SNOW JOURNAL NZ – Bluebird in the South Island

July 12th, 2013

Fraser McDougall slashing some early July pow in Treble Cone Image:: Tony Harrington

Mountainwatch | Caitlin Reid

After an exceptional first month of the season, New Zealand’s South Island mountains are completely coated in snow. Powder days already? Definitely. With 15 cm of fresh covering The Remarkables on Monday, riders are excited to indulge in bluebird days for the rest of this week.

News of the incredible snow on Queenstown’s local hills has reached travellers from all around the globe. From the season’s opening, the snow has been exceptional, enticing more riders in the past few weeks than the previous two seasons. All resorts have been busy with skiers, snowboarders, and visitors keen to get a glimpse of the beautiful peaks. Queenstown’s WinterFest kicked off the migration, enticing tourists to the mountains.

Signatures at The Remarks on Wednesday Image:: The Remarkables

The Remarkables

As I type, The Remarkables are laden with snow. An epic 61 cm fell in the past two weeks alone. This puts the avalanche risk at considerable, so take care! Ross Lawrence, manager of The Remarkables Ski Area, reminds everyone who is keen to stray from the piste (this includes sidecountry!) to be prepared with all backcountry gear; and never ride alone.

For the park rats out there, The Remarkables terrain park now has something for everyone. The beginner park has seven features currently up and running, perfect to try your hand at jibbing. The intermediate line currently houses ten features, the highlight being the 20ft kicker for those feeling gutsy. After the WinterFest Slopestyle competition, the Big Line is now also operational, featuring a 35 ft kicker followed by a 40 ft kicker that feeds into the intermediate line.

If you’re not into park, there are plenty of challenges on-piste, with every single run boasting solid snow coverage. Craving a long ride? Homeward, a run spanning a 463 m of vertical drop over a solid 1.4km, has been open from day one, and allows for some relaxed turns to get the legs well and truly working. Occasional high winds have blown away the light snow in parts, so ensure your edges are ready for brief periods of icy crust throughout the mountain.

Bex Brosnahan finding his legs before this year’s World Heli Challenge Image:: Tony Harrington

Treble Cone

“30 cm of super dry powder greeted Treble Cone skiers on Monday and three days later the mountain is still skiing beautifully” said World Heli Challenge director Tony Harrington. “There are still powder stashes not too far away from the lifts still to be found and packed powder everywhere else that is ripe for ripping lines all across the whole mountain.”

Spot Sam Smoothy on that ridgeline… How sick is the terrain at TC! Image:: Tony Harrington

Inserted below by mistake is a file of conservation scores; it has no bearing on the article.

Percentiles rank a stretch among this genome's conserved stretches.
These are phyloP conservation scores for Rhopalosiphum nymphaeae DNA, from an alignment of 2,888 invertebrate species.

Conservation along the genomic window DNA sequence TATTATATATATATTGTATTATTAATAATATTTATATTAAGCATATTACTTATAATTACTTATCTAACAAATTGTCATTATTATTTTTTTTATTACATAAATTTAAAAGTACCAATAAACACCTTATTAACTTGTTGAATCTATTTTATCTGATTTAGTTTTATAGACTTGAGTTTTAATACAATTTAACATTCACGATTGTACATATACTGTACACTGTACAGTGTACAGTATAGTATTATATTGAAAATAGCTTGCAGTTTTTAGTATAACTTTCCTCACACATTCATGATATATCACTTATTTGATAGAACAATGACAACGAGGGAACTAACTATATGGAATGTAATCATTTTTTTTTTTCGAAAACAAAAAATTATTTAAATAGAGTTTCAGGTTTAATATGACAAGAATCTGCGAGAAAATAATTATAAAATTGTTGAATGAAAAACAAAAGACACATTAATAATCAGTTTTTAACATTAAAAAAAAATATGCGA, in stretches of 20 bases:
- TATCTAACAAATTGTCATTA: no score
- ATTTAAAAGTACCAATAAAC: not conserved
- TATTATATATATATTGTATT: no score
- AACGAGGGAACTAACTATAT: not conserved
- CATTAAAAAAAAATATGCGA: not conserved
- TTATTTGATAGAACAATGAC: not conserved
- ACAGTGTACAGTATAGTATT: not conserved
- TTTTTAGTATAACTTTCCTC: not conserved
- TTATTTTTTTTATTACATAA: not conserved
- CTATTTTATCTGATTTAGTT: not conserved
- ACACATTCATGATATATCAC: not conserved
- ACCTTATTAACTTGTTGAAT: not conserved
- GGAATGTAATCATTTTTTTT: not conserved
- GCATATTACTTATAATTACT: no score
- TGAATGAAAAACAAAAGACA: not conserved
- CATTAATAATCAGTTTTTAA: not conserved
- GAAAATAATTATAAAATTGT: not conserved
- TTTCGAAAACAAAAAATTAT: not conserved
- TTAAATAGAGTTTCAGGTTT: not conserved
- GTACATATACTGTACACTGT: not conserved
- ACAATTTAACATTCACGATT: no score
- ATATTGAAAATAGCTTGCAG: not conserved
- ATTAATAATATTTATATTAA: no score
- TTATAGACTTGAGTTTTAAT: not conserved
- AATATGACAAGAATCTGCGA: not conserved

Tony caught up with World Heli Challenge athletes Sam Smoothy and Fraser McDougall in the morning as they went about their daily routine of training for the upcoming event by free skiing what is arguably the best lift accessed terrain in Australasia. Asides from competing themselves, this year they will mentor over a dozen junior athletes already booked in for the Junior World Heli Challenge commencing on July 26th. This will involve 12-16 year olds competing in a one-day heli event during a week long window.

The Saddle Basin covered in pow! Image:: Tony Harrington

Coronet Peak

Coronet Peak is also receiving heavy snowfalls. However, the mountain’s lower altitude has meant rainy days took a toll on the fresh snow, washing some of the powder away in low areas. Coronet Peak continues to crank the snowmaking guns to provide good coverage on all runs, with every lift and run open for action. The back bowls are open for advanced and experienced riders keen on making some powder turns. Monday saw heavy snow accumulate in these bowls, with some riders claiming it felt like riding in Japanese powder. That may be an exaggeration, but the snow was definitely deep in some places. Upcoming weather for Coronet looks great, with bluebird days expected.

Last but not least, night skiing is in full swing at Coronet Peak, running from 4-9 pm every Friday and Saturday. The perfect end to a busy week, night riding entices everyone from families to big groups of mates keen for a few apres and mulled wines on the mountain.

Overall, the snow and forecasts are looking incredible! Locals and Queenstown visitors have their fingers crossed that the predicted blue bird days will reach all the resorts, with some snow dumps over the weekend.

The Remarkables forecasts,
snow reports and
live snow cams.

Treble Cone forecasts,
snow reports and
live snow cams.

Coronet Peak forecasts,
snow reports and
live snow cams.